target: The President of Indonesia, Mr Susilo Bambang Yudoyonho and the Indonesian Ministry of Forestry
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by May 18, 2012
PROSECUTE the villagers of Peniraman who participated in acts of creulty, abuse and torture towards a mother orangutan and her baby in 2010.
The orangutans are the national treasure of Indonesia.
Are the orangutans protected or not? The Indonesian government says yes.
Do people have to accept that what the villagers did is an unpunishable crime or will the Ministry of Forestry put into practise the laws that are to be enforced when it comes to a protected species?
The government fails to intervene and uphold the law when it concerns the orangutans. Will the law be upheld? Will justice prevail? Are we to accept that these sorts of crimes will continue to happen time and time again against the orangutans or will things change to reflect the laws that were implemented to protect them?
"Our team witnesses unspeakable cruelty towards orangutans in Borneo. A female orangutan and her infant have suffered unspeakable cruelty at the hands of villagers in a remote part of Borneo after straying there in search of food. The starving mother and baby had been spotted in the village of Peniraman after there was a landslide in the surrounding area which swept them over a cliff edge. At first there was also a male orangutan with them but he was driven away by the angry mob.
The forest surrounding the village has been converted into palm oil plantations and any small patches of remaining woodland are occupied by humans. Deforestation in the area surrounding Peniraman has led to landslides of the small hills around the village, further shrinking the orangutans' habitat and food supply. If orangutans venture into palm oil plantations they are killed and an orangutan would only enter a human settlement if it was starving and desperate. The female orangutan was subsequently found to be very thin and malnourished, so was clearly desperate for food.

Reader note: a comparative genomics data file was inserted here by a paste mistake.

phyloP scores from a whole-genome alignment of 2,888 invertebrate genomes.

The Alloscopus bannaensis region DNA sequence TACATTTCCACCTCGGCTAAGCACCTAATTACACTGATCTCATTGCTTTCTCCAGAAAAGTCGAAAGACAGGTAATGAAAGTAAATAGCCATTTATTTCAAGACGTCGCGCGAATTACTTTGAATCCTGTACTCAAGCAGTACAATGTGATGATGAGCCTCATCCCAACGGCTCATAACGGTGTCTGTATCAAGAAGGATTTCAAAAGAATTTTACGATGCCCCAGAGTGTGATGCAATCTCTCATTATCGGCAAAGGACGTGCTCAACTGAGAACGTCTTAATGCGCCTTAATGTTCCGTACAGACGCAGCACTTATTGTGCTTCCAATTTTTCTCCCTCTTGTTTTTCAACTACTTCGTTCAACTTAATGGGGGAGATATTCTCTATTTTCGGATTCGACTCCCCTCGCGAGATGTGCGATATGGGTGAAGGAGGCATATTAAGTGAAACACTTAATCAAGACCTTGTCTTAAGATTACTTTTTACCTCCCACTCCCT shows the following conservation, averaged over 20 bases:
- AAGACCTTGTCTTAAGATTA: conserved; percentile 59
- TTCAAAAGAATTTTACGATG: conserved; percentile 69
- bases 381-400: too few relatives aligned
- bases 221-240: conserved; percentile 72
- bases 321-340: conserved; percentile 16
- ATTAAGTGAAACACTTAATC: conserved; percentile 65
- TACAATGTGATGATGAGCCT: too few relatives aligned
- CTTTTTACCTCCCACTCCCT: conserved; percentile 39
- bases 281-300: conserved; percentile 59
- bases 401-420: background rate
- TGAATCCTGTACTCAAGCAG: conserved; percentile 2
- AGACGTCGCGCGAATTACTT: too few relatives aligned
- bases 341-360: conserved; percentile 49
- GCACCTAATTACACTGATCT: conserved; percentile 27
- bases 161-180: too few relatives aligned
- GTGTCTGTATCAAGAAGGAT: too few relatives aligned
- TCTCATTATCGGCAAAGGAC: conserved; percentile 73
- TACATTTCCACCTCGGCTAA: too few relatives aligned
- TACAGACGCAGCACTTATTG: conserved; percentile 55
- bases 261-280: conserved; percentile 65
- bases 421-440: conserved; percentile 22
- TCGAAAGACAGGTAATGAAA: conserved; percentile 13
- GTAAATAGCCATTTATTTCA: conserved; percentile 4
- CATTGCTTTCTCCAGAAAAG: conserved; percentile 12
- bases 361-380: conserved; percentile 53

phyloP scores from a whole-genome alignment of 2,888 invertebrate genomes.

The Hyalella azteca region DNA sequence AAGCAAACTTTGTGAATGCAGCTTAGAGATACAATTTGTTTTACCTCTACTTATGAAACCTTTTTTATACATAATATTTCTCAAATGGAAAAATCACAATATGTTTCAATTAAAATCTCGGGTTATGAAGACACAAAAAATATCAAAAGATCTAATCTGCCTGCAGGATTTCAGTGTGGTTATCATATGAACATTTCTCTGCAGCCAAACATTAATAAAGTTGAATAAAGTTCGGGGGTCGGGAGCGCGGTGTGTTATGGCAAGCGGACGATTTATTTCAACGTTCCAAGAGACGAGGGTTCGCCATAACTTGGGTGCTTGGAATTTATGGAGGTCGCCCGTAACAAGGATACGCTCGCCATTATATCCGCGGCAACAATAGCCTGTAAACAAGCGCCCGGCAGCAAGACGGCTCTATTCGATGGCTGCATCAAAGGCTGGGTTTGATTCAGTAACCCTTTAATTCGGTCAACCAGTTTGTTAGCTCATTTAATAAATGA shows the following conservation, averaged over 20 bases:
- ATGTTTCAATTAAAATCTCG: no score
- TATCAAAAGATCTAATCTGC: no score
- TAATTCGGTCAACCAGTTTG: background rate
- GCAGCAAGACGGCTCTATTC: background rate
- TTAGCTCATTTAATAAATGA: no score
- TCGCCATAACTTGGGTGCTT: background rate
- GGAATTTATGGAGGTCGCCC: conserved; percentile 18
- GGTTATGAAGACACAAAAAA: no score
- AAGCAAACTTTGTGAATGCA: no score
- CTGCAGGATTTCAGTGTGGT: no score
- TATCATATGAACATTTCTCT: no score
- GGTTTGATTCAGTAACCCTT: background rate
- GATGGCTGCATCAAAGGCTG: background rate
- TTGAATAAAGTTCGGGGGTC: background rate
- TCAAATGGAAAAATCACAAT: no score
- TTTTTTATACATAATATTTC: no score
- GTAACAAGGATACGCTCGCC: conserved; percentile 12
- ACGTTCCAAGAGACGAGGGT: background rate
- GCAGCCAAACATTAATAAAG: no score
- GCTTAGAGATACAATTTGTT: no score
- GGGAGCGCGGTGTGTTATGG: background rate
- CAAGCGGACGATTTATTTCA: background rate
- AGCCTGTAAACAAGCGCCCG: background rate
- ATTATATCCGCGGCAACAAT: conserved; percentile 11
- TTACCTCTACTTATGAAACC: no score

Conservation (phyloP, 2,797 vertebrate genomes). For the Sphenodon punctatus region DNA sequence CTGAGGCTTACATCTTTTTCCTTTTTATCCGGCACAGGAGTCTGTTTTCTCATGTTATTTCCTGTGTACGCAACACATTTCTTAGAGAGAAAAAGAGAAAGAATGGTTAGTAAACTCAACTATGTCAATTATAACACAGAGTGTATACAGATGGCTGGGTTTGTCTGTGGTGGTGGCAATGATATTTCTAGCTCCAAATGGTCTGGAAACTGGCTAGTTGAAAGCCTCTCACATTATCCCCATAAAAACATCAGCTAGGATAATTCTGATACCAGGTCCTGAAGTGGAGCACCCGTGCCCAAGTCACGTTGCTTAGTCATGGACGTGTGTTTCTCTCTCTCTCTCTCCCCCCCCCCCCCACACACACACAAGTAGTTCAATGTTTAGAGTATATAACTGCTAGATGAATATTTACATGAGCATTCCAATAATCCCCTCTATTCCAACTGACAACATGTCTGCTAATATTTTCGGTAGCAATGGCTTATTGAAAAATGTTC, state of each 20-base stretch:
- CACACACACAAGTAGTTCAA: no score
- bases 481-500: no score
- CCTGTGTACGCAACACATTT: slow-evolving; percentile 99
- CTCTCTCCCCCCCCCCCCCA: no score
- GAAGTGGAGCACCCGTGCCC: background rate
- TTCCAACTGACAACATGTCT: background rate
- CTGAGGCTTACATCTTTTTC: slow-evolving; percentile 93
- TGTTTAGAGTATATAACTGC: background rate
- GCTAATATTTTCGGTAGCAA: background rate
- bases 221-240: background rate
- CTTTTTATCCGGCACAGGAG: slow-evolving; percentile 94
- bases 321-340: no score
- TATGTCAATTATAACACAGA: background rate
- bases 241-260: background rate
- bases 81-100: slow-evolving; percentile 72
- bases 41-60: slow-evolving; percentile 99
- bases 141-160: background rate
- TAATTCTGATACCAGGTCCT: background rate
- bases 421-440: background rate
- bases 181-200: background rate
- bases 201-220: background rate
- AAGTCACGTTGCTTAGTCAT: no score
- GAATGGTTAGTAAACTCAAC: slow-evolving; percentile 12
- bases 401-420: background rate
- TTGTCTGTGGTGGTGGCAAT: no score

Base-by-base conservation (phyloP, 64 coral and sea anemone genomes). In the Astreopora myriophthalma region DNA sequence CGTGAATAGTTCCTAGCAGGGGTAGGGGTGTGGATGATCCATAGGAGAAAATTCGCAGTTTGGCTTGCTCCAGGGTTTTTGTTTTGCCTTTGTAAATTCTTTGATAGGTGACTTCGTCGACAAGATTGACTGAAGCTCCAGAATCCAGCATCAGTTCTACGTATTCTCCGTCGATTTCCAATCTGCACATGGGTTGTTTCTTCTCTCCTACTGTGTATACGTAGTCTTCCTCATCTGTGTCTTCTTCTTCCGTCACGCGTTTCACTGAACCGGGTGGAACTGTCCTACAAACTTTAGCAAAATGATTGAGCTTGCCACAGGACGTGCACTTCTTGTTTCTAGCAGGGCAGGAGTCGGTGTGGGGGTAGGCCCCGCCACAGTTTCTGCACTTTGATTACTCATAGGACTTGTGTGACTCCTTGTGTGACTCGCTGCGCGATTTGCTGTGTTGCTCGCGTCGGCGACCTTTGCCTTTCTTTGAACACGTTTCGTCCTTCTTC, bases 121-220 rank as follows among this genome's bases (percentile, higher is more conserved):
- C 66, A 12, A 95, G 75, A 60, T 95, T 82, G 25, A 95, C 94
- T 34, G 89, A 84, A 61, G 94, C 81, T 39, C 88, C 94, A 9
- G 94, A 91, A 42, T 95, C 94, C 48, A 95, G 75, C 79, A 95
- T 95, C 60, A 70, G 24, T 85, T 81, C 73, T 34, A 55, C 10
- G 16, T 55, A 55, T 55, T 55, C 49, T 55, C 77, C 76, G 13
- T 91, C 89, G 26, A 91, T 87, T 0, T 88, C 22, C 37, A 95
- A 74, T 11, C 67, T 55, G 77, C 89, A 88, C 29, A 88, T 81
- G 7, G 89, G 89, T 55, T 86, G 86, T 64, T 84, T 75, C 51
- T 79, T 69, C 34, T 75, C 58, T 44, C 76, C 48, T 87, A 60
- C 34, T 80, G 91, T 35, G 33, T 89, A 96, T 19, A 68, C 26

When the villagers came across the orangutans they swung sticks and threw rocks at the terrified animals. The adult female was very weak and probably injured from the fall, so it was easy for the villagers to pursue her and her infant. The male orangutan saw what was happening and tried to protect the mother and baby, but the villagers chased him off. They beat the female with sticks until she submitted on the ground, then tied ropes excruciatingly tightly around her arms and legs. Five men held on to each of her limbs to carry the mother and baby once the ropes were attached, and still she tried to fight back and defend her screeching infant.
The villagers were frustrated that the female still had strength left to try to escape and would not submit to them. They ambushed her again with a large net, took her infant away and tied it up by one foot. The mother panicked and struggled all the more to get back to her baby and so the villagers did something even more unspeakably cruel - they held her down in a pool of water until she was drowning. It must have taken several men to pull her into the pool and hold her head below the water until her body went limp and her lungs filled with water.